Emanuel (1995) and Raymond (1995, 1997) took a different approach to the forcing of cumulus convection in their expositions of boundary layer quasi-equilibrium (BLQ). In this theory, the surface flux of moist entropy is thought to govern the net mass export from the subcloud layer into moist convection. The efficiency with which surface fluxes create mass transports depends on the ratio of updraft to downdraft mass flux at the top of the boundary layer, and on the difference between the equivalent potential temperatures of updraft and downdraft air. These factors in turn depend on cloud dynamics and microphysics and are most likely determined by environmental profiles of temperature, humidity, and wind. In particular, higher relative humidities are thought to suppress downdrafts and to decrease the difference between updraft and downdraft equivalent potential temperatures, thus resulting in greater updraft mass flux for a given surface entropy flux. This in turn results in more rainfall.
In seeking an explanation for the ITCZ in the context of BLQ, one needs to look for regions with (1) higher surface entropy fluxes or (2) higher ratios of mass flux to surface entropy flux. The first condition is supported by higher SSTs and stronger boundary layer winds. The second condition is presumably the result of a moister troposphere, though other factors such as variabilities in convective available potential energy, wind shear, microphysical effects of aerosols, etc., cannot be discounted at this point.
Raymond (1999), in a model which follows the principles of BLQ, found that cloud-radiation interactions could create a cross-equatorial Hadley circulation even in the absence of latitudinal gradients of SST or solar input. This circulation, which was predicted to be at least as strong as the zonally averaged Hadley circulation at the solstice, derives from the absorption by mid-level stratiform cloudiness associated with deep convection of longwave radiation emitted from the ocean surface. The resulting heating drives ascent in the cloudy region, which moistens the atmosphere, resulting in more mass flux and rainfall per unit surface entropy flux. Interestingly, surface entropy fluxes are not particularly enhanced in the vicinity of the simulated ITCZ, which means that the enhancement of rainfall in the ITCZ is a consequence of the tropospheric moistening alone. However, since the moistening is also a consequence of the ITCZ convection, the entire phenomenon must be thought of as an instability. The reasons why this instability manifests itself as a cross-equatorial Hadley circulation are still under investigation.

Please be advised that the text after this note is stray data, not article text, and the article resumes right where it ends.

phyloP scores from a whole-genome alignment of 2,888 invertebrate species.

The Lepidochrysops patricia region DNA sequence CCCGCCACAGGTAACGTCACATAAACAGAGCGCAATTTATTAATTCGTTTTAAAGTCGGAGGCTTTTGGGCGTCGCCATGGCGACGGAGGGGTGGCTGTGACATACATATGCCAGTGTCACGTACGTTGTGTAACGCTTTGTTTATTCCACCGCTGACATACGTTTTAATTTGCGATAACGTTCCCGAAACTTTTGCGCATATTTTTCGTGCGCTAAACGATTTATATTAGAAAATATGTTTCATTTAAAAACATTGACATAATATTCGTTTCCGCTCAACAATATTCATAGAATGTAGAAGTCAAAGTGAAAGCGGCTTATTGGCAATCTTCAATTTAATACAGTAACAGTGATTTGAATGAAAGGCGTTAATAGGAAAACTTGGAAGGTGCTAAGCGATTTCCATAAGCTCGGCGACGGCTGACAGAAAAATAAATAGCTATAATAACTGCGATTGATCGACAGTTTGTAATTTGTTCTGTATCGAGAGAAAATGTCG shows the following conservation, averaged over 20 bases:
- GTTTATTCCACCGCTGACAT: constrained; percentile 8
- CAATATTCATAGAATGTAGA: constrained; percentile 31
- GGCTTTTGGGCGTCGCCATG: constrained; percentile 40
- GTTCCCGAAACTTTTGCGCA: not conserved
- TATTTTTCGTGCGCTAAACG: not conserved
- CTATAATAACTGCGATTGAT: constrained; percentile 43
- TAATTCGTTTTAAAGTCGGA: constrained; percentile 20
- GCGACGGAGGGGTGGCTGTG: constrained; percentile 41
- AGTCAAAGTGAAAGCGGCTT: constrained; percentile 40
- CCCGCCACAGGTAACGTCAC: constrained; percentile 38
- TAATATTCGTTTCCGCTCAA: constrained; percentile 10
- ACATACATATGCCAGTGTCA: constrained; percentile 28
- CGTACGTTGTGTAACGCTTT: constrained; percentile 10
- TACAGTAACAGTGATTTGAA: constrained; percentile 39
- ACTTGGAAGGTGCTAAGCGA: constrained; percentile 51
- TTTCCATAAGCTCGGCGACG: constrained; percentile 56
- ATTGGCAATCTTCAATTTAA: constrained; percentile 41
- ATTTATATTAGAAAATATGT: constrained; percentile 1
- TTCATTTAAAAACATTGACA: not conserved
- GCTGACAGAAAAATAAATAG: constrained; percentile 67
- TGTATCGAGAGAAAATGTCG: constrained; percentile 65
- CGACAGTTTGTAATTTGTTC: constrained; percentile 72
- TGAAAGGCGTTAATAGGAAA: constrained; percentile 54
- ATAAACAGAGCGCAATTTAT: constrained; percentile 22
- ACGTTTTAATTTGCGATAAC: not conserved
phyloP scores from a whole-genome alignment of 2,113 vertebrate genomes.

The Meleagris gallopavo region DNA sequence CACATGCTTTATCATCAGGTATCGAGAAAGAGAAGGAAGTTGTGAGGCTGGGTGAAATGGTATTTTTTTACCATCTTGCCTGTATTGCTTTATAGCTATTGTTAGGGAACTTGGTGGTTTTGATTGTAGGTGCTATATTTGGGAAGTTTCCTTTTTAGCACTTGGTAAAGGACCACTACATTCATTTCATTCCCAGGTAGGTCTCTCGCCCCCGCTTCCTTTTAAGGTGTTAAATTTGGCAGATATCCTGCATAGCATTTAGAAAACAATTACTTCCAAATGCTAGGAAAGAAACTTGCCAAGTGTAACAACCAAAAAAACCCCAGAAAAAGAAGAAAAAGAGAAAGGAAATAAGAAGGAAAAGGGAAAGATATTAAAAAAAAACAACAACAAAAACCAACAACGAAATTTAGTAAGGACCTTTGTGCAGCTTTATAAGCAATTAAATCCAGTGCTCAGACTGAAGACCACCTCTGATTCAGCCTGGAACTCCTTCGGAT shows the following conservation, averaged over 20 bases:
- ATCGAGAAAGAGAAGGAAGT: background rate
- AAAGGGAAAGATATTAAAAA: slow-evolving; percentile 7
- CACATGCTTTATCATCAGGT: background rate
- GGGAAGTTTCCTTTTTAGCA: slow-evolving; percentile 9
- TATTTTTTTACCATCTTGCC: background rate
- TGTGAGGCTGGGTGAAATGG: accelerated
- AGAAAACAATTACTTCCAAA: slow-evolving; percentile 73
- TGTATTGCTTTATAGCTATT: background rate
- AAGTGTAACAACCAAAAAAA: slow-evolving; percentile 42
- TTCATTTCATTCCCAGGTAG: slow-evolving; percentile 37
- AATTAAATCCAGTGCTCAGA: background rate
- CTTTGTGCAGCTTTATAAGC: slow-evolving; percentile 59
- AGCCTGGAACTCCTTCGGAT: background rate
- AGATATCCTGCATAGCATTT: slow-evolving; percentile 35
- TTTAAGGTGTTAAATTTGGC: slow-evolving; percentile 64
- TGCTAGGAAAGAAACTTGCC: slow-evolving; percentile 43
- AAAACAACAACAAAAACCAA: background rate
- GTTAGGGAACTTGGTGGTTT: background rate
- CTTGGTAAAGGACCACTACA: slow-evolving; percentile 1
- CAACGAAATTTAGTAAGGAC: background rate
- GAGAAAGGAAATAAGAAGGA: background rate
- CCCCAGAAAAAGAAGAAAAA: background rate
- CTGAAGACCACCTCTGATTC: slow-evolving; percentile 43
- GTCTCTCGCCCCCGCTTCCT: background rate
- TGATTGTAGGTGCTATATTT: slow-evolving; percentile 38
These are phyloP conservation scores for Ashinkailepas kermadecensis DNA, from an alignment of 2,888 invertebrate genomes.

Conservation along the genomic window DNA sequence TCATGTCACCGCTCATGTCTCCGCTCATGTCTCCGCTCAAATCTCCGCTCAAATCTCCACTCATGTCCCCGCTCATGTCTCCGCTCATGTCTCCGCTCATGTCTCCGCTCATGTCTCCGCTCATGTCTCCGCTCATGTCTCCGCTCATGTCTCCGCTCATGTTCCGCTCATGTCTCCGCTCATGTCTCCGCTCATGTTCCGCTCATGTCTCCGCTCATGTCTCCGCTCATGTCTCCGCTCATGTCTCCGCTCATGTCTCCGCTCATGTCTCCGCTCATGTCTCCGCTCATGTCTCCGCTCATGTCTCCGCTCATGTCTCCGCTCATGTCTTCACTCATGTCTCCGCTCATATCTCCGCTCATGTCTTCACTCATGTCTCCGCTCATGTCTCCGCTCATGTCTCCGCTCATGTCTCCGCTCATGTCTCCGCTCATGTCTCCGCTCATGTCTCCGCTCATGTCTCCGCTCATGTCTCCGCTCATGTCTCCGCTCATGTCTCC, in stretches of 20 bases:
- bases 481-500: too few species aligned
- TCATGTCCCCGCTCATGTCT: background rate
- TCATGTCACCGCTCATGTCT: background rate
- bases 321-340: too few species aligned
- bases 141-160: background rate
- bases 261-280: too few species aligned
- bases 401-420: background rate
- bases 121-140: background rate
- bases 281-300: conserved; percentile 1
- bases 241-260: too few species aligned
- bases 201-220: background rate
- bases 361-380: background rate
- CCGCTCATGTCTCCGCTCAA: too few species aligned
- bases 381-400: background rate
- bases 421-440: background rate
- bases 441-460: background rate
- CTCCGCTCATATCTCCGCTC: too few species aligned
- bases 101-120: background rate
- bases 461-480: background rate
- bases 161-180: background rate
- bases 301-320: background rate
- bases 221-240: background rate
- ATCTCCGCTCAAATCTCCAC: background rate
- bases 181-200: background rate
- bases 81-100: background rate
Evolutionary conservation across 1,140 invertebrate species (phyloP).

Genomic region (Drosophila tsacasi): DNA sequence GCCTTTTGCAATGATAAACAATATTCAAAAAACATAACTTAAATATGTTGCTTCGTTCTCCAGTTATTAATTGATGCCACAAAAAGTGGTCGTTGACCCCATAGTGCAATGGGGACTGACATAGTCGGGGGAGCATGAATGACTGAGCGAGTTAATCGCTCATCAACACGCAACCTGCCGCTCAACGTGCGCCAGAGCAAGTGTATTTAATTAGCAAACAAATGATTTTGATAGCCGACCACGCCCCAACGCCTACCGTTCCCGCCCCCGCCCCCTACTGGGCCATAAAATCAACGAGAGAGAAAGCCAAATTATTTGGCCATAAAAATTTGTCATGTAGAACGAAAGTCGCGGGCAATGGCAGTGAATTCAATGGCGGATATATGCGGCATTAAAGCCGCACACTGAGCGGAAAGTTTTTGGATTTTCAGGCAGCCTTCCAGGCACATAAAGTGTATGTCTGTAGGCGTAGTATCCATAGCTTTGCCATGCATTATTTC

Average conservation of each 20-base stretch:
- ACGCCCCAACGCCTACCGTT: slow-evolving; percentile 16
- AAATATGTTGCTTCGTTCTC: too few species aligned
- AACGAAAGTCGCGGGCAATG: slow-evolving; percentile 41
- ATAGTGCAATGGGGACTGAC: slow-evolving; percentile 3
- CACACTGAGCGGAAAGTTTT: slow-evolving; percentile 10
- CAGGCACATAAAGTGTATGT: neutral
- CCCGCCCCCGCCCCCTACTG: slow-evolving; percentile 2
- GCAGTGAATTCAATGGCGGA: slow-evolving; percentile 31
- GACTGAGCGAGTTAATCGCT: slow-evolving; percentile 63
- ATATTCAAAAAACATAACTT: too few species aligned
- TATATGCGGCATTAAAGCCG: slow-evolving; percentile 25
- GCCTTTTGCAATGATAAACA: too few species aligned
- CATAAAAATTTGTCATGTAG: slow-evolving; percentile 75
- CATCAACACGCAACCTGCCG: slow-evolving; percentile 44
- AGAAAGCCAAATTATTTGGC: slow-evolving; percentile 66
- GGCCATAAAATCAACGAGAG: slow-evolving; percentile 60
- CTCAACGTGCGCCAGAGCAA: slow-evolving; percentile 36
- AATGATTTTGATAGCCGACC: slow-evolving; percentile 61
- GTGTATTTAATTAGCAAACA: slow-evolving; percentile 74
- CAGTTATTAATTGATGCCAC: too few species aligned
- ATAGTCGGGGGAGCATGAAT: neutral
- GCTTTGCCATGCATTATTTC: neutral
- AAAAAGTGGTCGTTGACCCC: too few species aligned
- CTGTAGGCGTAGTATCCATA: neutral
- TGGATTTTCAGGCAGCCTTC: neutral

When significant SST gradients are present, the above radiative process plays less of a role in Raymond's (1999) model, as the enhancement of surface entropy fluxes by the increased SST serves to localize convection over higher SSTs. However, even in these conditions the cloud-radiation interactions can cause significant modifications to the location of the ITCZ.
Transient disturbances may also play a critical role in determining the character and strength of the ITCZ. Raymond, López, and López (1998) point out that the ITCZ in the east Pacific undergoes strong fluctuations in intensity on periods of a few days (see Figure 4). These fluctuations are generally associated with the passage of easterly waves, many of which are intensifying into tropical storms. During these periods of intensification, the strongest convection of the ITCZ near sometimes moves northward into the Gulf of Tehuantepec, leaving little convection to the south of . Convection to the west of this region can also become suppressed at this time (Zehnder, Powell, and Ropp, 1999).
BLQ provides several ways in which the deep convection and rainfall in the ITCZ could be modulated by external phenomena such as easterly waves. These all arise from either their influence on surface entropy fluxes, most likely through control of the boundary layer windspeed, or via their effects on mid-tropospheric moisture. Limited observations from the TEXMEX (Tropical Experiment in Mexico) project suggest that increased boundary layer windspeed is indeed correlated with deep convection in the east Pacific (Raymond, López, and López, 1998), as it is in the west Pacific warm pool (Raymond, 1995, 1997; Zhang, 1996). Zehnder (1991), Mozer and Zehnder (1996), and Farfan and Zehnder (1997) describe how this might occur via the impingement of African easterly waves on Central American topography. During such active phases, the ITCZ is observed to move to the north, perhaps as a consequence of the near-coastal forcing of convection resulting from orographically generated low level jets and the associated enhancement of surface fluxes.
In addition, deep convection in the east Pacific ITCZ is subject to a strong diurnal cycle, as is other tropical deep convection (Hendon and Woodberry, 1993). The evolution of convection over tropical oceans has yet to be intensively studied through the full diurnal cycle. Characterizing ITCZ convection by its behavior during only a small part of this cycle could therefore be quite deceptive.